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Editorials

Credit Where Credit is Due

It is time to make the switch to the credit system

By The Crimson Staff

In centuries past, Harvard’s system of half- and full-courses made sense. At one time, full-year courses were the norm, and the system accommodated half-courses without difficulty. Today, however, Harvard’s credit system is confusing and restricts innovative course structures. It is time for a change.

Fortunately, a proposal to modify Harvard College’s current system of academic accreditation looks to be moving towards approval. The proposal changes our current system of half- and full-year courses to a more nationally standard credit system, in which each half-course would correspond to 4.0 credits. We welcome the possibility of this long-overdue standardization of our credit system, as it promises to simplify administrative processes and provide students with more flexibility in their schedules.

The change to a credit system will allow students and administrators to more easily communicate their academic experience to those who are not familiar with Harvard’s academic policies. As pointed out by FAS Registrar Michael P. Burke, student loan companies, employers, and graduate programs must rely on the statement “on the back of our transcript[s] that a half-course is approximately equivalent to 4.0 credits.” Switching to the credit system will allow students to report a nationally standard number that represents their collegiate course load.

Similarly, Dean of Undergraduate Education Jay M. Harris said that the Office of Admissions and Financial Aid already converts Harvard College courses into credits when they report to the Department of Education. Officially converting courses to credits will obviate a trivial conversion conducted by Harvard administrators, with no drawback in its daily operations.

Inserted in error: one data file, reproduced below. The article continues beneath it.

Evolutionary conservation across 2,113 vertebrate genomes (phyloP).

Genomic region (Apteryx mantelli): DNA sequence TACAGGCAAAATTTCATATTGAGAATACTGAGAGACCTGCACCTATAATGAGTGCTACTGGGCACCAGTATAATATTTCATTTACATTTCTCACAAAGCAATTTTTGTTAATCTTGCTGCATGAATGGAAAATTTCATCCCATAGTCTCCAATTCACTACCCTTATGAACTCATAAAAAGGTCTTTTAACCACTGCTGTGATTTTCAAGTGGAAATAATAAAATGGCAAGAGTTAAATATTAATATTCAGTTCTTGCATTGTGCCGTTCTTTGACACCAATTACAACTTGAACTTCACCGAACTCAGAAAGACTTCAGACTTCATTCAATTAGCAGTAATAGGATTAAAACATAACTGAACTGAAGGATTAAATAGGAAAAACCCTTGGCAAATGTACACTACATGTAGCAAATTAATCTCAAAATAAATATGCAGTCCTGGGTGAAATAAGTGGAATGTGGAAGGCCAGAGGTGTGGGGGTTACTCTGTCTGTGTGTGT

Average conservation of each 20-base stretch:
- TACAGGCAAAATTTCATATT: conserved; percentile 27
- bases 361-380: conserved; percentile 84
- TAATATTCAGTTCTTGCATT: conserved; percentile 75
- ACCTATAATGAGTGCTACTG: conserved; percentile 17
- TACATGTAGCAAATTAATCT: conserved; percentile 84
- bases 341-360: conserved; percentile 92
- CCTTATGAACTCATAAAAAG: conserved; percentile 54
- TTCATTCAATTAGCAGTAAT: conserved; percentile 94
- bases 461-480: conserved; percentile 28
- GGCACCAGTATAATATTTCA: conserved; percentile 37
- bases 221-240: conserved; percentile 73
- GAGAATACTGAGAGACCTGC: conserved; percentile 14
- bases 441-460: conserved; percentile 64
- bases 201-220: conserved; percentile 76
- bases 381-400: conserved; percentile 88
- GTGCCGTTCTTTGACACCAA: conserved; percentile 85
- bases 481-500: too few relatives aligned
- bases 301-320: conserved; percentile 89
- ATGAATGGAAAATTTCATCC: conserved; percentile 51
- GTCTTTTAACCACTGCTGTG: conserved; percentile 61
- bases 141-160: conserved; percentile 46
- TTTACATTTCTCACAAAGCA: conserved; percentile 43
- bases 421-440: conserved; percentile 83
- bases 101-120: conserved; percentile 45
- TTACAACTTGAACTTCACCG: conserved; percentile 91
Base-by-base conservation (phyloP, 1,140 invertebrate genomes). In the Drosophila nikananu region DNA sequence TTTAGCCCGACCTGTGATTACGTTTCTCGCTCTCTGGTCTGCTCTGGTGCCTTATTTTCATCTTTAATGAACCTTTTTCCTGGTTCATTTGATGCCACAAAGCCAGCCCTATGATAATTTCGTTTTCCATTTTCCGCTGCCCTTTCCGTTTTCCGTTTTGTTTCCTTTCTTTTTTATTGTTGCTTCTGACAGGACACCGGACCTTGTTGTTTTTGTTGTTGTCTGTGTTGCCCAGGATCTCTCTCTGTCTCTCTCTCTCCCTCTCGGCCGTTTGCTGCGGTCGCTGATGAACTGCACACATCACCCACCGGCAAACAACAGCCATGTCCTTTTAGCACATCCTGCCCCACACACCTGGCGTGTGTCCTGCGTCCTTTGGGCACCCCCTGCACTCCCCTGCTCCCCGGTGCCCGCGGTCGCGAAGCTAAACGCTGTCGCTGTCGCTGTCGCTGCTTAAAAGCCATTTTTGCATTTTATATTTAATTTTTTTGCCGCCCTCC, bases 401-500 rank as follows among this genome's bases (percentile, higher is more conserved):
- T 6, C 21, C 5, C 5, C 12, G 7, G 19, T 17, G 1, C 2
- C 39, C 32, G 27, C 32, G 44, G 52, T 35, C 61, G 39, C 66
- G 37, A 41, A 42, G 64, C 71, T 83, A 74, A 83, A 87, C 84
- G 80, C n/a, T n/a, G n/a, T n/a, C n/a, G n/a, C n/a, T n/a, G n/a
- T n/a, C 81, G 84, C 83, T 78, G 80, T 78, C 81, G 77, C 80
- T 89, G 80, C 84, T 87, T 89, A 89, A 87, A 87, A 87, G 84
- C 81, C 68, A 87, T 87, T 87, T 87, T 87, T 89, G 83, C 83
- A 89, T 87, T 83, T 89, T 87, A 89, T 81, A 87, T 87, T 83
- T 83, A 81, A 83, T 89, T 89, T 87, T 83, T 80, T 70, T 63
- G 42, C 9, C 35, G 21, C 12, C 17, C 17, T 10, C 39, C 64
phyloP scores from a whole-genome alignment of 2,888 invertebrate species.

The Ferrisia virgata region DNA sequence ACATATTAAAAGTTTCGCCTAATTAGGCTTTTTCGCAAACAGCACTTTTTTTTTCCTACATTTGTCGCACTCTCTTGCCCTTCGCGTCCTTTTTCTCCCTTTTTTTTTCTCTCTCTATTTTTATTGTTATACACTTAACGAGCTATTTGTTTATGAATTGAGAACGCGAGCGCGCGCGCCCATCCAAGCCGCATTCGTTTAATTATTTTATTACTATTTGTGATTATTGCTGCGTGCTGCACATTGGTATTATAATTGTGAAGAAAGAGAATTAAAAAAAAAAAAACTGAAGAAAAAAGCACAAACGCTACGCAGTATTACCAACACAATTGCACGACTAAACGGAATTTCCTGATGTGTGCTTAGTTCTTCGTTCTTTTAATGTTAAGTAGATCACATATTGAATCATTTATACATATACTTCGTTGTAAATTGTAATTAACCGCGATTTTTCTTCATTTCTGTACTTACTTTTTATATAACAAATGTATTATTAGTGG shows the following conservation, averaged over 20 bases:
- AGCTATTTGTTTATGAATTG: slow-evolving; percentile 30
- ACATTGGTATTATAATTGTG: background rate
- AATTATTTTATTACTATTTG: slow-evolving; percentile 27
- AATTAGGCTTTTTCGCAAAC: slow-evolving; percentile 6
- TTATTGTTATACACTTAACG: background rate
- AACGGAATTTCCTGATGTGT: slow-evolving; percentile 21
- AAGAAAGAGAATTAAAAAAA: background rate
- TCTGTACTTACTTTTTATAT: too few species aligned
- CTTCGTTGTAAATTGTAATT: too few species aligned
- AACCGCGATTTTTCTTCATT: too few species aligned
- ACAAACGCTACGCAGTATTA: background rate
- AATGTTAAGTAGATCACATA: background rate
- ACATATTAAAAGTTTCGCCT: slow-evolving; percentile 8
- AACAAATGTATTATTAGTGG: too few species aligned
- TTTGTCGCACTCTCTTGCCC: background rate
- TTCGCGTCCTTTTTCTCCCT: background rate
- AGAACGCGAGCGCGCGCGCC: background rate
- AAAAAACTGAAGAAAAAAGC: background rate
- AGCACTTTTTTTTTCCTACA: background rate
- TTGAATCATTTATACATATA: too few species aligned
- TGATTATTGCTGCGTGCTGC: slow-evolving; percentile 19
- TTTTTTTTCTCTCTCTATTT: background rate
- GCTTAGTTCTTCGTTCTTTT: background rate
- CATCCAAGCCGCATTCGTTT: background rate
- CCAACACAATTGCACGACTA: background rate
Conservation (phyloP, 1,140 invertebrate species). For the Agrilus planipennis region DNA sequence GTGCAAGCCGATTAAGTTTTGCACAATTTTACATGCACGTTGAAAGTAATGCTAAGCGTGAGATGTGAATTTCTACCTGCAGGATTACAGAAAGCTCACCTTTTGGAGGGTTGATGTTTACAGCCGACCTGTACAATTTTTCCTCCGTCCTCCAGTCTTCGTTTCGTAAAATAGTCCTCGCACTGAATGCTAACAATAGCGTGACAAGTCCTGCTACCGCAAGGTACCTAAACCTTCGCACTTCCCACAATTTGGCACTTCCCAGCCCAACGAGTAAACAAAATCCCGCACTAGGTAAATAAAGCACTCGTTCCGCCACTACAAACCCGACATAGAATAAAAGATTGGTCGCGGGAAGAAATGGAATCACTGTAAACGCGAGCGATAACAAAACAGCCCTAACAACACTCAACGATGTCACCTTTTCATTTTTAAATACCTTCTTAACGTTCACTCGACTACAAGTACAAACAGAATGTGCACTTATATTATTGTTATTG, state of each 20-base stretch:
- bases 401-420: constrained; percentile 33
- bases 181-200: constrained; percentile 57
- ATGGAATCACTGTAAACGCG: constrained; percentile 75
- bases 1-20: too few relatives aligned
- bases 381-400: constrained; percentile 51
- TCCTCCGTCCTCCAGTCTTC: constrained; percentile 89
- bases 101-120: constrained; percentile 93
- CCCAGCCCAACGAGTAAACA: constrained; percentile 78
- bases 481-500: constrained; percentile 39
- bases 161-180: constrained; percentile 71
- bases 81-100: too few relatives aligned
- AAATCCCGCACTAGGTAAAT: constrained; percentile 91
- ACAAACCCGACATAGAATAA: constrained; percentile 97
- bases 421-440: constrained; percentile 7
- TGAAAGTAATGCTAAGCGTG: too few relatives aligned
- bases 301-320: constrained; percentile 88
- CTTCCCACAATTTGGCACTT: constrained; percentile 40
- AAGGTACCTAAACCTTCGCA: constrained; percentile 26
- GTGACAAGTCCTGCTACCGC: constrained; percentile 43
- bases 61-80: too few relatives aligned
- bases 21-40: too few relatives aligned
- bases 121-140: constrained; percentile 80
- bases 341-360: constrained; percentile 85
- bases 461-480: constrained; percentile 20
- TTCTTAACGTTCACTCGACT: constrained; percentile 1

Administrators would appreciate the change, and students would certainly not decry it: Dean Harris says that “students at Harvard College would be substantially unaffected” because a 128-credit graduation requirement still corresponds to four 4.0 credit courses per semester. We believe, however, that the change to a credit system would not just be neutral; it would be strongly positive. This new system will, in the future, open a new realm of opportunity for Harvard’s curricula and students. As Harris says in his proposal, the credit system has the potential for “courses that span non-traditional segments of time.”

Indeed, students would have the opportunity to round out their education by taking shorter, less time-consuming classes to supplement their schedules. An engineering student burdened with 16.0 credits of math and science courses could opt to enroll in a six-week survey course on ethical literature, worth 2.0 credits. Perhaps Wintersession could continue to grow by offering a week-long cooking course, worth 0.5 credits. With this system, students can explore interesting material unrelated to their concentration, even if enrolling in the full-time course has been rendered impossible by concentration requirements.

Though our campus is notorious for its unique nomenclature—Proctors, Teaching Fellows, and Concentrators—changing courses to credits is a switch that is more than semantics, and could make a very real difference in students’ lives. While having evaluation committees or Harvard offices convert courses to credits is certainly not a great burden, reporting coursework as credits is simpler and more flexible. The change being contemplated is, for now, purely a mathematical conversion, but it opens up new possibilities. We encourage the faculty to adopt the credit system without delay.

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